We challenge you to make sense of this follie a deux. Sanko v Roth 2016 NY Slip Op 30930(U) May 17, 2016 Supreme Court, New York County Docket Number: 650025/14
Judge: Gerald Lebovits. The defendant is either plaintiff’s attorney or not. He either started cases for plaintiff as his attorney or he did not. We are genuinely puzzled. However, note the names of the tennants-in-common
“Plaintiff is a tenant-in common who owns an undivided one:-third interest in the property located at 801 and 803 Greenwich Street in New York County. Defendant is an attorney who represented the other two co-owners in holdover and nonpayment proceedings in Housing Court: Mark Family Realty, LLC, and Selrob Family Limited Partnership. In 2006, defendant commenced a holdover proceeding against a tenant, Maggie Gyllenhaal (hereinafter the Gyllenhaal holdover proceeding). In 2011, defendant commenced a holdover proceeding and a nonpayment proceeding against tenants Annie Churchill Albert and Andrew Churchill Albert (hereinafter the Albert holdover and the Albert nonpayment proceedings, collectively the Albert proceedings). Plaintiff was a named petitioner in these proceedings.
Plaintiff brought this action against defendant alleging that defendant unlawfully commenced the above proceedings on plaintiff’s behalf without his authority by naming plaintiff as a petitioner. Plaintiff asserts ten causes of action: a declaratory judgment (first cause of action); a permanent injunction (second cause of action); aiding and abetting a breach of fiduciary duty (third cause of action); tortious interference with contract (fourth cause of action); abuse of process (fifth cause of action); forgery (sixth cause of action); prima facie tort (seventh cause of action); malicious prosecution (eighth cause of action); violation of the General Business Law Section § 349 (ninth cause of action); and legal malpractice (tenth cause of action).”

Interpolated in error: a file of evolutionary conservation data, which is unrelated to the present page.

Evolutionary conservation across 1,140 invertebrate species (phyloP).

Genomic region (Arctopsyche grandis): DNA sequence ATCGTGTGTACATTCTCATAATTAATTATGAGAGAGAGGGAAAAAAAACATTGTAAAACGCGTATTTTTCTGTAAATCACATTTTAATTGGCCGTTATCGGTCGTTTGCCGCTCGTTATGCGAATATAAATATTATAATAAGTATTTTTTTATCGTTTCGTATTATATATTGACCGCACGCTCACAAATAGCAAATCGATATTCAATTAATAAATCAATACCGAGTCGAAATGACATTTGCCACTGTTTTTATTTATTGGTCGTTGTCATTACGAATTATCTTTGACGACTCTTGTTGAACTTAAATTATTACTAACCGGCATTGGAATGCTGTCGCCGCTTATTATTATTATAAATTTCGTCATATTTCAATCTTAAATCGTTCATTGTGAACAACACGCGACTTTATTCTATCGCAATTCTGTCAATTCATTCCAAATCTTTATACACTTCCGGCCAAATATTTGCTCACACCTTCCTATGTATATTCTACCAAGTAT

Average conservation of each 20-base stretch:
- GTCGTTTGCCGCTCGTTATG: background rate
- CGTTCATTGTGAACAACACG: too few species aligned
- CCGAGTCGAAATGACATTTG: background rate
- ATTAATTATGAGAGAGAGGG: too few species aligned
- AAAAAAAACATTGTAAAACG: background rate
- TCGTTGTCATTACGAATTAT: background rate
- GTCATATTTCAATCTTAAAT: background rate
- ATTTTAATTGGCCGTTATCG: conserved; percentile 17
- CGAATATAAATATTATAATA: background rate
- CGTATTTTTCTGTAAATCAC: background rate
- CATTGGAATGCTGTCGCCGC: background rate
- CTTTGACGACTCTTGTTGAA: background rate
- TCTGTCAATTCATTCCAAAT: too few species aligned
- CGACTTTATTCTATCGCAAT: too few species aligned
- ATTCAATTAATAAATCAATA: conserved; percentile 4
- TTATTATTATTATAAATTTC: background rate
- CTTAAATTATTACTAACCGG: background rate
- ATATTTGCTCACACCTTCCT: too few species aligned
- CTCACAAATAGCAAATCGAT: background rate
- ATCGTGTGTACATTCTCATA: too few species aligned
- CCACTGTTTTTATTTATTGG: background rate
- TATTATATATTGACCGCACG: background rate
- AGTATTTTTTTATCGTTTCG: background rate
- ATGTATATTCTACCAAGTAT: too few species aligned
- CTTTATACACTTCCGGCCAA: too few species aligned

“The court grants that portion of the defendant’s motion to dismiss plaintiffs tenth cause of action for legal malpractice. Defendant contends that the tenth cause of action for legal malpractice must be dismissed because no attorney-client relationship exists between plaintiff and defendant. Plaintiff argues that defendant committed legal malpractice because defendant engaged in fraud and collusion. Plaintiffs cause of action for legal malpractice must be dismissed. To state a cause of action for legal malpractice, privity of contract is necessary. (Good Old Days Tavern v Zwirn, 259 AD2d 300, 300 (1st Dept 1999].) An exception exists: Liability may be extended to third parties when fraud, collusion, malicious acts, or other special circurristances are present. Absent privity, a legal malpractice claim must be pleaded with sufficient detail. (CPLR 3016 [b]; Hadar v Pierce, 111 AD3d 439, 440 [1st Dept 2013].) 9 [* 9] 11 of 14 Plaintiff and defendant agree that they never had an attorney-client relationship. Thus, the parties had no privity of contract. Plaintiffs allegations of fraud, however, are not pleaded with sufficient detail to fall within the exception-to-privity rule. Plaintiff fails to plead that defendant made an intentional misrepresentation to plaintiff himself that he was plaintiffs attorney. Nor does plaintiff plead that he relied on defendant’s misrepresentation that induced him to act to his detriment. Plaintiffs allegations of collusion are also insufficient to fall within the ambit of the exception. In conclusory fashion, plaintiff alleges that defendant colluded with the co-owners and defendant’s brother, Eric Roth, to gain advantage for one of the co-owners, Mark Family Realty, LLC, in its lawsuit against plaintiff. “